While they are waiting for their drinks, Obi takes note of the Minister’s ‘luxurious sitting-room’, paid for, controversially, by the Government. Obi is particularly impressed by the music centre which, Sam hastens to assure him, was paid for by himself. He asks Obi how he likes his new job but doesn’t wait for an answer. He is not really interested. Instead he demonstrates the fancy new tape recorder, linking its technology to the colonisers: ‘White man don go far. We just de shout for nothing.’ By lapsing into pidgin he once again indicates his ambiguous feelings about Independence. He quickly corrects these reactionary sentiments by saying, ‘All the same they must go. This no be them country.’ It’s as if he has a premonition of the chaos that will engulf Nigeria in the years after Independence.

Page 55

The Minister’s ambiguous feelings continue when he compares his locally educated Nigerian Assistant Secretary with his Oxford educated white man. ‘Our people have a long way to go,’ he says with a tone of scepticism in his voice.

Obi and Clara dine out to celebrate the new car but Clara is in one of her moods. She rejects Obi’s offers of affection and says she is ‘depressed’. This plus the fact that she says she doesn’t feel like eating anything, kills Obi’s appetite. Neither of them touches their food. Then they argue about whether to go and watch a film. Finally they go for a walk and Obi ponders the nature of love. Their relationship is clearly uneasy.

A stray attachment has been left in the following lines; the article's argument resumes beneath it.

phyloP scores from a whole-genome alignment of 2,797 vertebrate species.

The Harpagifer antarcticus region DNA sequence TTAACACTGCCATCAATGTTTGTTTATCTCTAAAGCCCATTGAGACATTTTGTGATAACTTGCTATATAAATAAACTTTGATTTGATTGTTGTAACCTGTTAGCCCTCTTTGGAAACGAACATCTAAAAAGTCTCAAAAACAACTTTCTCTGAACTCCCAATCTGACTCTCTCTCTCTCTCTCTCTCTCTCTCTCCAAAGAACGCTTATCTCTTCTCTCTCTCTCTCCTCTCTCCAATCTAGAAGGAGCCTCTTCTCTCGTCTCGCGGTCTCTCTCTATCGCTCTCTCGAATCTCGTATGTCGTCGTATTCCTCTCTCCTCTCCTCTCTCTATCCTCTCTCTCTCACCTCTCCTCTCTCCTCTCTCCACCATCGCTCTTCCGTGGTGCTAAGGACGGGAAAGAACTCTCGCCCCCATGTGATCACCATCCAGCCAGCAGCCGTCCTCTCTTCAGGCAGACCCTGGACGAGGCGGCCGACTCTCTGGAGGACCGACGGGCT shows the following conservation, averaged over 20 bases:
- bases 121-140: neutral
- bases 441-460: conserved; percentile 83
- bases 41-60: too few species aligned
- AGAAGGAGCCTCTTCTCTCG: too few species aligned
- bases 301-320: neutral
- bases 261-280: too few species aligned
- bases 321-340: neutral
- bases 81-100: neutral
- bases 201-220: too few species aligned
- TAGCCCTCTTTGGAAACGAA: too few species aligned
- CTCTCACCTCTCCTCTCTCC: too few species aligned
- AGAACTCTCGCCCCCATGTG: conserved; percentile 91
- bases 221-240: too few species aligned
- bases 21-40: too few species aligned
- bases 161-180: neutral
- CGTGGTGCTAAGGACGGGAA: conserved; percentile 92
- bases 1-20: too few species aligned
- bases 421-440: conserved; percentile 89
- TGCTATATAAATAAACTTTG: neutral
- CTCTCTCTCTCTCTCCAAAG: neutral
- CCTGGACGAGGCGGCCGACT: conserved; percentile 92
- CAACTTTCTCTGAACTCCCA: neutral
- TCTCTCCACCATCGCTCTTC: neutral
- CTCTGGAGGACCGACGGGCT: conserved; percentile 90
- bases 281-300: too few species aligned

Page 56

Until he met Clara, there was a conflict in Obi between his romantic self and his cynical self. With Clara, ‘there was never a superior half at Obi’s elbow wearing a patronizing smile’.

At the swimming pool Clara bursts into tears, telling Obi that she can’t marry him. Obi doesn’t understand. As far as he knows, Clara is not the sort of woman to play games. There is nothing coy about her. He asks her directly, ‘Why can’t you marry me?’ and she responds by hugging him and sobbing.

Finally the truth comes out: ‘I am an osu’. Obi is undeterred. He is not going to let traditional Igbo ways interfere with his desire. Later, when he gets back to Joseph’s room he tells Joseph what has happened.

Page 57

Joseph, who is more fixed in traditional ways than his England educated friend, commiserates but is shocked when Obi insists that he is still going to marry Clara.

Joseph tries to dissuade Obi: ‘You know book but this is no matter for book’. He blames Obi’s ‘mission-house upbringing and European education’ for estranging him from his homeland. Obi is deeply hurt by this, perhaps because it is true. Joseph decides to stop arguing and he goes back to sleep.

As far as Obi is concerned:

It was scandalous that in the middle of the twentieth century a man could be
barred from marrying a girl simply because her great-great-great-great
grandfather had been dedicated to serve a god, thereby setting himself apart
and turning his descendants into a forbidden caste to the end of Time.

He vows that not even his mother will stop him.

The next day he phones Clara to tell her that they will look for an engagement ring. The sudden announcement flusters her but Obi doesn’t give her a chance to say no.

Now that we know Clara’s status as an osu, we might read her character with a little more understanding and sympathy.

Page 58